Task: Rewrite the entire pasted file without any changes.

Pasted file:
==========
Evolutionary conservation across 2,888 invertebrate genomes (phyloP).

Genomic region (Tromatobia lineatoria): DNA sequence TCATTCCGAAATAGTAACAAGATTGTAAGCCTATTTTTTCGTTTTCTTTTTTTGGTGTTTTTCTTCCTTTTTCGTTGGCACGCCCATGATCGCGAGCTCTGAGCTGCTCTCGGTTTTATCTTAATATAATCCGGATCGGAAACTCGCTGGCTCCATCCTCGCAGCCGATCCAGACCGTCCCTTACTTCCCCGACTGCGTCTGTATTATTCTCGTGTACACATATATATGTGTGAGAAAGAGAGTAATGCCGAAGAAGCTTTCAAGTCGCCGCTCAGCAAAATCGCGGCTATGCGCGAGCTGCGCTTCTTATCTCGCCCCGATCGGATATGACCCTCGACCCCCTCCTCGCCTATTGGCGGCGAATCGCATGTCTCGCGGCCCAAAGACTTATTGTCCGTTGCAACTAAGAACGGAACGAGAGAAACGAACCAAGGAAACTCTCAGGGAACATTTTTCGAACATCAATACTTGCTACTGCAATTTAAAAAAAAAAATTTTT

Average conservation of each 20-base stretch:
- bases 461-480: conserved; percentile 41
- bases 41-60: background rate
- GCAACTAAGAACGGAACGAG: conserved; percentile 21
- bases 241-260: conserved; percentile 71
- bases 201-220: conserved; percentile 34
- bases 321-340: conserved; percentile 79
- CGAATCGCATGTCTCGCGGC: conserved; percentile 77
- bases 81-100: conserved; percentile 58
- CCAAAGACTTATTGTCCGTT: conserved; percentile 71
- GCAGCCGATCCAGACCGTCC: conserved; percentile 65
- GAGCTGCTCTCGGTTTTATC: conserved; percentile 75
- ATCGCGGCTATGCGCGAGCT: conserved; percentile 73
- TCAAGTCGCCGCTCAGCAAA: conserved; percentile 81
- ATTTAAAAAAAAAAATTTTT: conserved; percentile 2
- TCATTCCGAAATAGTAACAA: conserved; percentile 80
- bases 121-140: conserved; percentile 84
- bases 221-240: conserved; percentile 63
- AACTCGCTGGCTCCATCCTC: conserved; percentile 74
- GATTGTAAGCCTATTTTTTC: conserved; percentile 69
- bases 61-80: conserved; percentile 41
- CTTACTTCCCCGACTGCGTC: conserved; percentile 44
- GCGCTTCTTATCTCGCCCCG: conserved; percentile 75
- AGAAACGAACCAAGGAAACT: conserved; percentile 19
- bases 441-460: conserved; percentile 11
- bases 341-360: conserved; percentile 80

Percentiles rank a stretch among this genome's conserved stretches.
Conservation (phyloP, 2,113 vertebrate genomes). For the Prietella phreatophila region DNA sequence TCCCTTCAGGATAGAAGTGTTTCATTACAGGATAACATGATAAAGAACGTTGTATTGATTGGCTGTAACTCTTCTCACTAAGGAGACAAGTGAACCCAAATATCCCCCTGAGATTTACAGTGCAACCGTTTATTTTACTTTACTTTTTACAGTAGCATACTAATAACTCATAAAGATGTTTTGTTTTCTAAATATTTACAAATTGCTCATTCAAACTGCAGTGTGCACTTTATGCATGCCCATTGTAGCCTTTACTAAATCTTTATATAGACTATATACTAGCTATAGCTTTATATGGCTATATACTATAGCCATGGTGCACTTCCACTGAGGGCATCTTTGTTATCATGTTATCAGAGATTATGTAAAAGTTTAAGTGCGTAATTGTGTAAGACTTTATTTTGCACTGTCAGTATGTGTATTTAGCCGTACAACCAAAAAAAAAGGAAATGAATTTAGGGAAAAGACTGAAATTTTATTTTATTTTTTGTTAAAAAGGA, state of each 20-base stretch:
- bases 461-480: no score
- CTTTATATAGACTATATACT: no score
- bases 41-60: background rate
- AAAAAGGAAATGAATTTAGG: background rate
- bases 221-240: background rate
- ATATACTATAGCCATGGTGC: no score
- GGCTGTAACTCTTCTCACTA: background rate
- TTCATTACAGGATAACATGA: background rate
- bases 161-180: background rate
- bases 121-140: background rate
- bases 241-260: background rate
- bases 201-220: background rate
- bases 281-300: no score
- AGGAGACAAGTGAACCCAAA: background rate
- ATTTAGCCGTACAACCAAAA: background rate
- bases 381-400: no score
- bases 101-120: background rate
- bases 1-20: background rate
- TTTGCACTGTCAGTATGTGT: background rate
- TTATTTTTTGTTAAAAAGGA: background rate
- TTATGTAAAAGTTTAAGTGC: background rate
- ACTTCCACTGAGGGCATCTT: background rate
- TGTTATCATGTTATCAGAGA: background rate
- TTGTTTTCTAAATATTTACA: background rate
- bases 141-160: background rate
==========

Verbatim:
Evolutionary conservation across 2,888 invertebrate genomes (phyloP).

Genomic region (Tromatobia lineatoria): DNA sequence TCATTCCGAAATAGTAACAAGATTGTAAGCCTATTTTTTCGTTTTCTTTTTTTGGTGTTTTTCTTCCTTTTTCGTTGGCACGCCCATGATCGCGAGCTCTGAGCTGCTCTCGGTTTTATCTTAATATAATCCGGATCGGAAACTCGCTGGCTCCATCCTCGCAGCCGATCCAGACCGTCCCTTACTTCCCCGACTGCGTCTGTATTATTCTCGTGTACACATATATATGTGTGAGAAAGAGAGTAATGCCGAAGAAGCTTTCAAGTCGCCGCTCAGCAAAATCGCGGCTATGCGCGAGCTGCGCTTCTTATCTCGCCCCGATCGGATATGACCCTCGACCCCCTCCTCGCCTATTGGCGGCGAATCGCATGTCTCGCGGCCCAAAGACTTATTGTCCGTTGCAACTAAGAACGGAACGAGAGAAACGAACCAAGGAAACTCTCAGGGAACATTTTTCGAACATCAATACTTGCTACTGCAATTTAAAAAAAAAAATTTTT

Average conservation of each 20-base stretch:
- bases 461-480: conserved; percentile 41
- bases 41-60: background rate
- GCAACTAAGAACGGAACGAG: conserved; percentile 21
- bases 241-260: conserved; percentile 71
- bases 201-220: conserved; percentile 34
- bases 321-340: conserved; percentile 79
- CGAATCGCATGTCTCGCGGC: conserved; percentile 77
- bases 81-100: conserved; percentile 58
- CCAAAGACTTATTGTCCGTT: conserved; percentile 71
- GCAGCCGATCCAGACCGTCC: conserved; percentile 65
- GAGCTGCTCTCGGTTTTATC: conserved; percentile 75
- ATCGCGGCTATGCGCGAGCT: conserved; percentile 73
- TCAAGTCGCCGCTCAGCAAA: conserved; percentile 81
- ATTTAAAAAAAAAAATTTTT: conserved; percentile 2
- TCATTCCGAAATAGTAACAA: conserved; percentile 80
- bases 121-140: conserved; percentile 84
- bases 221-240: conserved; percentile 63
- AACTCGCTGGCTCCATCCTC: conserved; percentile 74
- GATTGTAAGCCTATTTTTTC: conserved; percentile 69
- bases 61-80: conserved; percentile 41
- CTTACTTCCCCGACTGCGTC: conserved; percentile 44
- GCGCTTCTTATCTCGCCCCG: conserved; percentile 75
- AGAAACGAACCAAGGAAACT: conserved; percentile 19
- bases 441-460: conserved; percentile 11
- bases 341-360: conserved; percentile 80

Percentiles rank a stretch among this genome's conserved stretches.
Conservation (phyloP, 2,113 vertebrate genomes). For the Prietella phreatophila region DNA sequence TCCCTTCAGGATAGAAGTGTTTCATTACAGGATAACATGATAAAGAACGTTGTATTGATTGGCTGTAACTCTTCTCACTAAGGAGACAAGTGAACCCAAATATCCCCCTGAGATTTACAGTGCAACCGTTTATTTTACTTTACTTTTTACAGTAGCATACTAATAACTCATAAAGATGTTTTGTTTTCTAAATATTTACAAATTGCTCATTCAAACTGCAGTGTGCACTTTATGCATGCCCATTGTAGCCTTTACTAAATCTTTATATAGACTATATACTAGCTATAGCTTTATATGGCTATATACTATAGCCATGGTGCACTTCCACTGAGGGCATCTTTGTTATCATGTTATCAGAGATTATGTAAAAGTTTAAGTGCGTAATTGTGTAAGACTTTATTTTGCACTGTCAGTATGTGTATTTAGCCGTACAACCAAAAAAAAAGGAAATGAATTTAGGGAAAAGACTGAAATTTTATTTTATTTTTTGTTAAAAAGGA, state of each 20-base stretch:
- bases 461-480: no score
- CTTTATATAGACTATATACT: no score
- bases 41-60: background rate
- AAAAAGGAAATGAATTTAGG: background rate
- bases 221-240: background rate
- ATATACTATAGCCATGGTGC: no score
- GGCTGTAACTCTTCTCACTA: background rate
- TTCATTACAGGATAACATGA: background rate
- bases 161-180: background rate
- bases 121-140: background rate
- bases 241-260: background rate
- bases 201-220: background rate
- bases 281-300: no score
- AGGAGACAAGTGAACCCAAA: background rate
- ATTTAGCCGTACAACCAAAA: background rate
- bases 381-400: no score
- bases 101-120: background rate
- bases 1-20: background rate
- TTTGCACTGTCAGTATGTGT: background rate
- TTATTTTTTGTTAAAAAGGA: background rate
- TTATGTAAAAGTTTAAGTGC: background rate
- ACTTCCACTGAGGGCATCTT: background rate
- TGTTATCATGTTATCAGAGA: background rate
- TTGTTTTCTAAATATTTACA: background rate
- bases 141-160: background rate